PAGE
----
3. Wrangling clients in a task management tool.
As the leader of a client-focused team, Gray regularly deals with a number of client projects at one time. To keep track of each client and the status of their projects, she implemented a task management tool. The feature she favors most is the visual boards she can name and move around to suit her needs.
“We add all our client projects to these boards,” says Gray. “For new projects, we set up the boards, add tasks, create checkpoints, and outline goals. Team members then update their tasks, upload documents, and mark tasks as completed. I can also adjust deadlines as needed. Being able to visualise our work helps us keep client projects on track.”
4. Keeping operations flowing smoothly despite employee turnover.
Crystal Huang, CEO of ProSky, says focusing on making tasks extremely detailed helps make employee turnover less of a hassle. For example, when a team member left the company unexpectedly, her company’s task planning made reassigning the former employee’s work easier. “Since our tasks are always so detailed and the necessary resources are all in one place, it was easy to split up important work among other team members, and put less important tasks on the back burner.”
Chapter 4: 5 Essential Task Management Software Features
A task management system can help automate manual tasks that rank low in effort but still may be time-consuming. For example, keeping track of progress for all your team members’ tasks can quickly eat up your day, especially if your team is large. A task management tool with features like the ones below will put much-needed time back in your busy schedule.
1. File sharing
“Cloud-based file sharing is a must,” says Winters. This not only keeps files safe, but readily accessible from anywhere in the world. Losing track of a file is terribly frustrating—and potentially disastrous in certain scenarios. “We allow our team to organise their files based on project or category, so finding them takes no effort at all.”
2. User tagging
Healy Jones, co-founder of Fin vs Fin, says an essential feature that enables true team task management is the ability to mention or tag other people in threaded discussions. This is especially important for distributed teams because they “don’t get in-person feedback.”
Jones notes that a task management tool should pull team members back into the conversation, and help them understand what other team members need. “Mentioning others and commenting provides context, and helps recreate the in-person office chatter that makes people feel closer to one another.”
Having everything you need to begin a task in one place is like heaven for most professionals. Visnja Zeljeznjak, digital marketing consultant at Logit Internet Services, says dealing with a decentralised task management approach is frustrating. “There’s nothing worse than sitting down to work and realising that you’re missing half the information you need to get started.”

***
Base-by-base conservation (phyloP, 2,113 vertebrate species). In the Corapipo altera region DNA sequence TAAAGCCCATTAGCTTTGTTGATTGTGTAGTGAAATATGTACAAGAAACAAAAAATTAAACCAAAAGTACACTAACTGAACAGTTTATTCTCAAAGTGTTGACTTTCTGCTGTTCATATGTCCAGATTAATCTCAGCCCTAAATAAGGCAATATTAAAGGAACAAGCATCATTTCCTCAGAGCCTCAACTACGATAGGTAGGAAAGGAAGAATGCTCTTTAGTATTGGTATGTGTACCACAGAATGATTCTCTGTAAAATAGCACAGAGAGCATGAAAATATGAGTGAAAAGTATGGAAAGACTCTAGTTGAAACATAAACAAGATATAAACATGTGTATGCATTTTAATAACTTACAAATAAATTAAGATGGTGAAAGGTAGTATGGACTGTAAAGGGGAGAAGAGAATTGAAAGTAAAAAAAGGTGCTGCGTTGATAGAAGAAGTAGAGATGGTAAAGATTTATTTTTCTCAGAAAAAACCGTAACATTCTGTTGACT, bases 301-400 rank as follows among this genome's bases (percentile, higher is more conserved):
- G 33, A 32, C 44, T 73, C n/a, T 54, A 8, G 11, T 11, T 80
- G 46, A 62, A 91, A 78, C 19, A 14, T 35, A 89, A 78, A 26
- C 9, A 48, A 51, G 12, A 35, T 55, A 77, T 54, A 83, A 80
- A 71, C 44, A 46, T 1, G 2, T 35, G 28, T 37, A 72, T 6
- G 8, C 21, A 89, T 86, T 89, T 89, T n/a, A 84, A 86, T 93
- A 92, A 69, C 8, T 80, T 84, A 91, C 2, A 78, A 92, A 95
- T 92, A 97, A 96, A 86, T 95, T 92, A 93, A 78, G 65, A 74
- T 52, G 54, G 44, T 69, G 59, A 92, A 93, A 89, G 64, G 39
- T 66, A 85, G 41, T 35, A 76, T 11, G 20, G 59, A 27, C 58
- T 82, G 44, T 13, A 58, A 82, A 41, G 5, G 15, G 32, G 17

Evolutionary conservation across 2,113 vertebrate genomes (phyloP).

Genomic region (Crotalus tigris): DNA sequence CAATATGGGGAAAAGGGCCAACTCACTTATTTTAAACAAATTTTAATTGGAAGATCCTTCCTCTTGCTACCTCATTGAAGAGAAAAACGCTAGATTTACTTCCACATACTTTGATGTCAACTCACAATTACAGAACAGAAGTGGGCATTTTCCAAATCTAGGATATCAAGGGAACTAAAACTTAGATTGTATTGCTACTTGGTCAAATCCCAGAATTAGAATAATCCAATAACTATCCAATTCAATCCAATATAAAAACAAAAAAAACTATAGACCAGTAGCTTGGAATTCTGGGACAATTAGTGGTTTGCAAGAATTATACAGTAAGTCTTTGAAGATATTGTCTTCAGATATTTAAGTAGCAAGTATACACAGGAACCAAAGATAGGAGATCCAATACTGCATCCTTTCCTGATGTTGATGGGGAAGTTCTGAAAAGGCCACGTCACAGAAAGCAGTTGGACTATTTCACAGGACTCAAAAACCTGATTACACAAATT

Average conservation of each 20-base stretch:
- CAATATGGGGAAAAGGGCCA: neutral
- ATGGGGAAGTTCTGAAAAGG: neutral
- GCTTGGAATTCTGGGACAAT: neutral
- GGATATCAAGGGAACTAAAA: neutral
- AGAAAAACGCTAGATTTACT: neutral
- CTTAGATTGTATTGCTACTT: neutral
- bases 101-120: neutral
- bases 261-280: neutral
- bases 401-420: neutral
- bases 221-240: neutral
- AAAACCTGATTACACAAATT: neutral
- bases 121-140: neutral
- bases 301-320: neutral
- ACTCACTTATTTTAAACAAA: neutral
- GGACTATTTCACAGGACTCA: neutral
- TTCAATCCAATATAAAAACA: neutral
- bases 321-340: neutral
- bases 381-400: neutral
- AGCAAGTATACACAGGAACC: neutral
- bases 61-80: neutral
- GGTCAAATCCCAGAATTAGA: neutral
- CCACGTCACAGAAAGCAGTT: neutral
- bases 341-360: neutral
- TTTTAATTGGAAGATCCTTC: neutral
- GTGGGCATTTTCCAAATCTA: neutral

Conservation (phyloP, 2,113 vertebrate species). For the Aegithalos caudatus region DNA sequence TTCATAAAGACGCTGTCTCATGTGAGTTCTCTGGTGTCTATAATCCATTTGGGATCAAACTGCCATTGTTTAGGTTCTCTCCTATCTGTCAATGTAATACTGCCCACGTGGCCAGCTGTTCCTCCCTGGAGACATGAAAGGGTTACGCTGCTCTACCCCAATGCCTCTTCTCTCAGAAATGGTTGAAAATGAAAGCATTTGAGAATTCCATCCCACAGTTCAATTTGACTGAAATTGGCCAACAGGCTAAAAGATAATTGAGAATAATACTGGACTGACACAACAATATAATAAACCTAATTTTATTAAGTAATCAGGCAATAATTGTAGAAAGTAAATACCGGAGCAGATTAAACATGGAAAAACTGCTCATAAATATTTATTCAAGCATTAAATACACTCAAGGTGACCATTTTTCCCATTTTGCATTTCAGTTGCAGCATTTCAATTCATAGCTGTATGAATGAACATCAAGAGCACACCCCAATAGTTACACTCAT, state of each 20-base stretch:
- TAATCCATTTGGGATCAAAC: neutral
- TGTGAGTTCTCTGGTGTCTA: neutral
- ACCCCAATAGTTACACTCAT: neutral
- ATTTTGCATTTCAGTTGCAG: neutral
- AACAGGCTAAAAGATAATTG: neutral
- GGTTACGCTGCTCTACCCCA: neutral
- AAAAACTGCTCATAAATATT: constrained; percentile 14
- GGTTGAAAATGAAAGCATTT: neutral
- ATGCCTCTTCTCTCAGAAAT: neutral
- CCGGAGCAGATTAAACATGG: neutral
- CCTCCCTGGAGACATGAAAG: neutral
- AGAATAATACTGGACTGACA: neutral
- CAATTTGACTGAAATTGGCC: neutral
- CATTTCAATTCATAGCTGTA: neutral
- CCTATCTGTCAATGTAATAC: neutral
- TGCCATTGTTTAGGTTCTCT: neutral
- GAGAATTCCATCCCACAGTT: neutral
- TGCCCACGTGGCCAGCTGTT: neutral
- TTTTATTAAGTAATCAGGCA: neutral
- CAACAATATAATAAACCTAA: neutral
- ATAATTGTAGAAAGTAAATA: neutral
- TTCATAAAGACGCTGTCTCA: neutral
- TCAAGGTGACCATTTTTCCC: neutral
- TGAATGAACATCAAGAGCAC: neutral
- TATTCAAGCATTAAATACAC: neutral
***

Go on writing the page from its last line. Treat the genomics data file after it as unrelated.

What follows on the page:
Zeljeznjak explains that your task management software should make it easy for teams to include a full description of the task, instructions, all supporting documentation, and any other required resources in one centralised location. “Being able to attach everything needed for a given task can make the difference between completing the task on time and missing an important deadline.”
Simon Keller, CEO of SDK Marketing, considers customisation a key element of a valuable task management system. “Customisation allows you to create a working environment that reflects your company’s preferences (such as logo and color scheme), custom exports, and how you prefer your data to be organised. Reporting and data column customisation allow you to selectively display information in your reports so you can easily adjust the view of relevant data to different stakeholders.”
Even the best task management software can’t address every use case. For times when you need a solution that caters to a specific need, it’s important that your chosen tool be able to integrate with an external app. While most task management systems integrate with widely used tools, make sure the one you choose works with the apps your team depends on in its everyday workflows.
Get the ultimate team task management solution: Glasscubes
Glasscubes is more than just a task management company. We’re a collaboration-focused group that’s created a solution to give teams like yours the ability to keep work moving efficiently. From task management to communication to file sharing, our platform helps you stay in touch and on top of things—all in one place.
Use threaded discussions to keep conversations in context, whether discussions deal with client tasks or important project files. And speaking of files, share them to your heart’s content—with team members, your clients, your suppliers, and so on.
With Glasscubes, you can:
- Store and share files in a secure location, complete with automatic version control. You can even create approval workflows and view clear audit trails of user actions.
- Assign and manage tasks for different members of the team, and track them to completion.
- Create customised workspaces for each project team in your portfolio. Team members can share resources and communicate with one another in their specific workspace, and you can access them all for easy oversight.
Make task management a stress-free experience with Glasscubes. Start your free trial today.